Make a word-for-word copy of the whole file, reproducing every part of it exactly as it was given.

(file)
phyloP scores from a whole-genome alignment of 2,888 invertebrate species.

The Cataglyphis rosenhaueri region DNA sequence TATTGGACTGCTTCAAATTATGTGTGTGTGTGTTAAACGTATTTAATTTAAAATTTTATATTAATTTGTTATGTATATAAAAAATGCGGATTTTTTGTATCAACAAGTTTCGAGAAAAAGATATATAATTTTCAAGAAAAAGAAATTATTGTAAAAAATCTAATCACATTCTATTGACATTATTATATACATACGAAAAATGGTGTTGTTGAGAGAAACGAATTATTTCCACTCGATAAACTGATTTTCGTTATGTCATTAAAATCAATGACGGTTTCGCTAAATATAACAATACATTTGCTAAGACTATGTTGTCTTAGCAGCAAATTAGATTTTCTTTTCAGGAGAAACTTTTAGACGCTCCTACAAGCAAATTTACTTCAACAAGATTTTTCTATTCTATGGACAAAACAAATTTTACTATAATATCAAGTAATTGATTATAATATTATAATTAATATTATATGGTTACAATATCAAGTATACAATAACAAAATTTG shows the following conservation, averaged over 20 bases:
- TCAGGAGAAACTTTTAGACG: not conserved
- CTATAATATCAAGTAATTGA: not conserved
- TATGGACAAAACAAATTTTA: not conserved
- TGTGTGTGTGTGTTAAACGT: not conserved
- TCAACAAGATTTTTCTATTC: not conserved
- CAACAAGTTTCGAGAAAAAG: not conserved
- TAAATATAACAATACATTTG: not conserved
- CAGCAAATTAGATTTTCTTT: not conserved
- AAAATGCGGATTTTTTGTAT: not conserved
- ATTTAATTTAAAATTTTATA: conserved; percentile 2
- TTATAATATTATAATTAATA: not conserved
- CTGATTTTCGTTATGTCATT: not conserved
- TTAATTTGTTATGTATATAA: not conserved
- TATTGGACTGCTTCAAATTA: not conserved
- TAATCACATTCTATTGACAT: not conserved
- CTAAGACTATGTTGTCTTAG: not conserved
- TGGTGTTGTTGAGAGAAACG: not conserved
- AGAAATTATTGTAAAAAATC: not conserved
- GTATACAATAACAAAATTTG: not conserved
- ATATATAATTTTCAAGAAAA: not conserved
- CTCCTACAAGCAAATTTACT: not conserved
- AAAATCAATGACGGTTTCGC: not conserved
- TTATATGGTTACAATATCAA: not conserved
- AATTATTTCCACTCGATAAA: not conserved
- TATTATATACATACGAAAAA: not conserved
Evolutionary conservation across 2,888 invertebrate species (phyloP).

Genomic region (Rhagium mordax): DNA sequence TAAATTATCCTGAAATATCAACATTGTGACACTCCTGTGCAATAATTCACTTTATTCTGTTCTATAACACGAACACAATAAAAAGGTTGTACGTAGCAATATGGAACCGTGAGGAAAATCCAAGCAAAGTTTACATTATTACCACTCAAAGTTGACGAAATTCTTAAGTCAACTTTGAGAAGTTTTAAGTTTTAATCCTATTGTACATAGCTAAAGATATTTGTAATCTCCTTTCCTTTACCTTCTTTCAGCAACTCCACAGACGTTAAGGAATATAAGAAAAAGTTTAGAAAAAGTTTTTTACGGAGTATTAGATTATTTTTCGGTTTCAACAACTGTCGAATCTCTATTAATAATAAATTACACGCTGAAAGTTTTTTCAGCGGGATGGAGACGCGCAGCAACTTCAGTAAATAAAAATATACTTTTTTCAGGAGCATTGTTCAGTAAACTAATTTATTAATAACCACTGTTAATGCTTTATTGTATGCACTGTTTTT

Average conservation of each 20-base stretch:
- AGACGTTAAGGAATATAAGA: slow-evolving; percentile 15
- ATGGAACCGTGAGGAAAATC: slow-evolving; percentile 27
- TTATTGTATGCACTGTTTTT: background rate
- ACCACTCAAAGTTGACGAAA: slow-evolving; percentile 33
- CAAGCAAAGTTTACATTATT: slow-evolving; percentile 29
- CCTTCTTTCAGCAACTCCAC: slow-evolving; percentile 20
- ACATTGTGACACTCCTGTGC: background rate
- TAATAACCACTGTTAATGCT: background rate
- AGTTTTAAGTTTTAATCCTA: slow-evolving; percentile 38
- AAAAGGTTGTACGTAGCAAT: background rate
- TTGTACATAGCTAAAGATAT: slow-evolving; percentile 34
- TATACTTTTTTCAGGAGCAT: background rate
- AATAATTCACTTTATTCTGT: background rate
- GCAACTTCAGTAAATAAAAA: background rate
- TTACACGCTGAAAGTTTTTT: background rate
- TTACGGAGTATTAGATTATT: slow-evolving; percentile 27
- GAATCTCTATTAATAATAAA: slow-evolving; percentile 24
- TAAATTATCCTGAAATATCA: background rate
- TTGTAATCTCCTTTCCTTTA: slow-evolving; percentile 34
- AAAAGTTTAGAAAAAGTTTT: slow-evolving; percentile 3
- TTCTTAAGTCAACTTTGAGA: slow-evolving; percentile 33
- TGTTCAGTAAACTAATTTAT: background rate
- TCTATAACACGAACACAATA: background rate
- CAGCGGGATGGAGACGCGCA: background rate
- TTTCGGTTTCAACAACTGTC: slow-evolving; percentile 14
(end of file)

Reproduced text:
phyloP scores from a whole-genome alignment of 2,888 invertebrate species.

The Cataglyphis rosenhaueri region DNA sequence TATTGGACTGCTTCAAATTATGTGTGTGTGTGTTAAACGTATTTAATTTAAAATTTTATATTAATTTGTTATGTATATAAAAAATGCGGATTTTTTGTATCAACAAGTTTCGAGAAAAAGATATATAATTTTCAAGAAAAAGAAATTATTGTAAAAAATCTAATCACATTCTATTGACATTATTATATACATACGAAAAATGGTGTTGTTGAGAGAAACGAATTATTTCCACTCGATAAACTGATTTTCGTTATGTCATTAAAATCAATGACGGTTTCGCTAAATATAACAATACATTTGCTAAGACTATGTTGTCTTAGCAGCAAATTAGATTTTCTTTTCAGGAGAAACTTTTAGACGCTCCTACAAGCAAATTTACTTCAACAAGATTTTTCTATTCTATGGACAAAACAAATTTTACTATAATATCAAGTAATTGATTATAATATTATAATTAATATTATATGGTTACAATATCAAGTATACAATAACAAAATTTG shows the following conservation, averaged over 20 bases:
- TCAGGAGAAACTTTTAGACG: not conserved
- CTATAATATCAAGTAATTGA: not conserved
- TATGGACAAAACAAATTTTA: not conserved
- TGTGTGTGTGTGTTAAACGT: not conserved
- TCAACAAGATTTTTCTATTC: not conserved
- CAACAAGTTTCGAGAAAAAG: not conserved
- TAAATATAACAATACATTTG: not conserved
- CAGCAAATTAGATTTTCTTT: not conserved
- AAAATGCGGATTTTTTGTAT: not conserved
- ATTTAATTTAAAATTTTATA: conserved; percentile 2
- TTATAATATTATAATTAATA: not conserved
- CTGATTTTCGTTATGTCATT: not conserved
- TTAATTTGTTATGTATATAA: not conserved
- TATTGGACTGCTTCAAATTA: not conserved
- TAATCACATTCTATTGACAT: not conserved
- CTAAGACTATGTTGTCTTAG: not conserved
- TGGTGTTGTTGAGAGAAACG: not conserved
- AGAAATTATTGTAAAAAATC: not conserved
- GTATACAATAACAAAATTTG: not conserved
- ATATATAATTTTCAAGAAAA: not conserved
- CTCCTACAAGCAAATTTACT: not conserved
- AAAATCAATGACGGTTTCGC: not conserved
- TTATATGGTTACAATATCAA: not conserved
- AATTATTTCCACTCGATAAA: not conserved
- TATTATATACATACGAAAAA: not conserved
Evolutionary conservation across 2,888 invertebrate species (phyloP).

Genomic region (Rhagium mordax): DNA sequence TAAATTATCCTGAAATATCAACATTGTGACACTCCTGTGCAATAATTCACTTTATTCTGTTCTATAACACGAACACAATAAAAAGGTTGTACGTAGCAATATGGAACCGTGAGGAAAATCCAAGCAAAGTTTACATTATTACCACTCAAAGTTGACGAAATTCTTAAGTCAACTTTGAGAAGTTTTAAGTTTTAATCCTATTGTACATAGCTAAAGATATTTGTAATCTCCTTTCCTTTACCTTCTTTCAGCAACTCCACAGACGTTAAGGAATATAAGAAAAAGTTTAGAAAAAGTTTTTTACGGAGTATTAGATTATTTTTCGGTTTCAACAACTGTCGAATCTCTATTAATAATAAATTACACGCTGAAAGTTTTTTCAGCGGGATGGAGACGCGCAGCAACTTCAGTAAATAAAAATATACTTTTTTCAGGAGCATTGTTCAGTAAACTAATTTATTAATAACCACTGTTAATGCTTTATTGTATGCACTGTTTTT

Average conservation of each 20-base stretch:
- AGACGTTAAGGAATATAAGA: slow-evolving; percentile 15
- ATGGAACCGTGAGGAAAATC: slow-evolving; percentile 27
- TTATTGTATGCACTGTTTTT: background rate
- ACCACTCAAAGTTGACGAAA: slow-evolving; percentile 33
- CAAGCAAAGTTTACATTATT: slow-evolving; percentile 29
- CCTTCTTTCAGCAACTCCAC: slow-evolving; percentile 20
- ACATTGTGACACTCCTGTGC: background rate
- TAATAACCACTGTTAATGCT: background rate
- AGTTTTAAGTTTTAATCCTA: slow-evolving; percentile 38
- AAAAGGTTGTACGTAGCAAT: background rate
- TTGTACATAGCTAAAGATAT: slow-evolving; percentile 34
- TATACTTTTTTCAGGAGCAT: background rate
- AATAATTCACTTTATTCTGT: background rate
- GCAACTTCAGTAAATAAAAA: background rate
- TTACACGCTGAAAGTTTTTT: background rate
- TTACGGAGTATTAGATTATT: slow-evolving; percentile 27
- GAATCTCTATTAATAATAAA: slow-evolving; percentile 24
- TAAATTATCCTGAAATATCA: background rate
- TTGTAATCTCCTTTCCTTTA: slow-evolving; percentile 34
- AAAAGTTTAGAAAAAGTTTT: slow-evolving; percentile 3
- TTCTTAAGTCAACTTTGAGA: slow-evolving; percentile 33
- TGTTCAGTAAACTAATTTAT: background rate
- TCTATAACACGAACACAATA: background rate
- CAGCGGGATGGAGACGCGCA: background rate
- TTTCGGTTTCAACAACTGTC: slow-evolving; percentile 14